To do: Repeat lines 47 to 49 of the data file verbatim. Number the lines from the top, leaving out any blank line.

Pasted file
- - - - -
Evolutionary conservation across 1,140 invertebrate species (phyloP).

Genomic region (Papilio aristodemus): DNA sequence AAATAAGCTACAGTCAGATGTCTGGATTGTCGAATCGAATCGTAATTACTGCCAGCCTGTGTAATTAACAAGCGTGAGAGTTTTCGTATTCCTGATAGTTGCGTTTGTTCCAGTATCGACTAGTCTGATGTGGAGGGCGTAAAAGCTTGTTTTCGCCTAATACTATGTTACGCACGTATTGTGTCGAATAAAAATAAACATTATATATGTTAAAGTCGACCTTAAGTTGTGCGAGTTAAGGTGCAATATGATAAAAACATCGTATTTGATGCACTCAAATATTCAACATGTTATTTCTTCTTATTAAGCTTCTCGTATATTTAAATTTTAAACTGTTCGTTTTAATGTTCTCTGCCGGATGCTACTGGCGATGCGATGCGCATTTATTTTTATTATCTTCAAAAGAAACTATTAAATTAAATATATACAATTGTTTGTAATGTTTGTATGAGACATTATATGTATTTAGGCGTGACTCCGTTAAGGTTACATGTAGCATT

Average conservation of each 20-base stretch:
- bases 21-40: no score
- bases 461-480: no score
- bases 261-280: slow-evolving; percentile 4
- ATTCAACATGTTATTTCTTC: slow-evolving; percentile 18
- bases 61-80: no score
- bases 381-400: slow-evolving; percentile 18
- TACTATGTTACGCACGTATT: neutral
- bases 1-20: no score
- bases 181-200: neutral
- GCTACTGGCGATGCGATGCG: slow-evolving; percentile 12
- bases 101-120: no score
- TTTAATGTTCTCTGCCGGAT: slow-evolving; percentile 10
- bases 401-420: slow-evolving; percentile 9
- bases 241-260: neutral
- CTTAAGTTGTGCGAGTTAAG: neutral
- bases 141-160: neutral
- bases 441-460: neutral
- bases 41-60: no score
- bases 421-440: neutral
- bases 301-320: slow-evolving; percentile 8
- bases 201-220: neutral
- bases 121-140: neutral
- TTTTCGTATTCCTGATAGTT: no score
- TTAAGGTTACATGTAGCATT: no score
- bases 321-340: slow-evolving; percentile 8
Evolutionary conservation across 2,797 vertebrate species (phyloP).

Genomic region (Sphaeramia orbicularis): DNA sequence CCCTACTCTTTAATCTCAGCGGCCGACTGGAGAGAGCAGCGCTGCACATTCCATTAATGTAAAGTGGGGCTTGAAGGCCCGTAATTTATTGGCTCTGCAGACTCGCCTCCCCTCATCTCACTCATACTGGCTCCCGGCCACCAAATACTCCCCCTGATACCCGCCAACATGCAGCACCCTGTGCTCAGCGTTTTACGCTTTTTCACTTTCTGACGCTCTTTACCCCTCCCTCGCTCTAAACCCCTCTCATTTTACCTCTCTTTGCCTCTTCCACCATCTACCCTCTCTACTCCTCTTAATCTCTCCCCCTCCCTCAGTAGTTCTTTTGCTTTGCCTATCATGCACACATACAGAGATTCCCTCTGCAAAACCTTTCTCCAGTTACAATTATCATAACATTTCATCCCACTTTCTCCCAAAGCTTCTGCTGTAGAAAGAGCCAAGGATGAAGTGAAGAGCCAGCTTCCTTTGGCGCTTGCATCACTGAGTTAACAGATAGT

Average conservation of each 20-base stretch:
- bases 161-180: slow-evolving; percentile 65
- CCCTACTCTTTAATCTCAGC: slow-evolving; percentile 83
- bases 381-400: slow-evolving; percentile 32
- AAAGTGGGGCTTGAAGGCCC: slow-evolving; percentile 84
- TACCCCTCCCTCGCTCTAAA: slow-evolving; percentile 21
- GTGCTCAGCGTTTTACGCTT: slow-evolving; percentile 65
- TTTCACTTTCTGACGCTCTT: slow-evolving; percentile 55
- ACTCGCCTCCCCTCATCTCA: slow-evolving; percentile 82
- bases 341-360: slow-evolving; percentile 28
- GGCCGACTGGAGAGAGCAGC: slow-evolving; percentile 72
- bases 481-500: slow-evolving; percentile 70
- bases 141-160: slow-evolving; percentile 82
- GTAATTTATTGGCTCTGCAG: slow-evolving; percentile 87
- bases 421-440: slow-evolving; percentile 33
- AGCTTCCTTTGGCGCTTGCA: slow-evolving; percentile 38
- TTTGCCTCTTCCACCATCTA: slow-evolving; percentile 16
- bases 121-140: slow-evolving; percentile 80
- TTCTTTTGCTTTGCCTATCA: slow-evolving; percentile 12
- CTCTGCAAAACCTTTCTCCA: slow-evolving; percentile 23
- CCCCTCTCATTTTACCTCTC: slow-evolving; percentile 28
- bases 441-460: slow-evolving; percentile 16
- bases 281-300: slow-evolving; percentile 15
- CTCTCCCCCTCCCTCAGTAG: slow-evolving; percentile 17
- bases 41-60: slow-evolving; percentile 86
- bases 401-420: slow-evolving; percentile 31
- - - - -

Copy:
- TTTGCCTCTTCCACCATCTA: slow-evolving; percentile 16
- bases 121-140: slow-evolving; percentile 80
- TTCTTTTGCTTTGCCTATCA: slow-evolving; percentile 12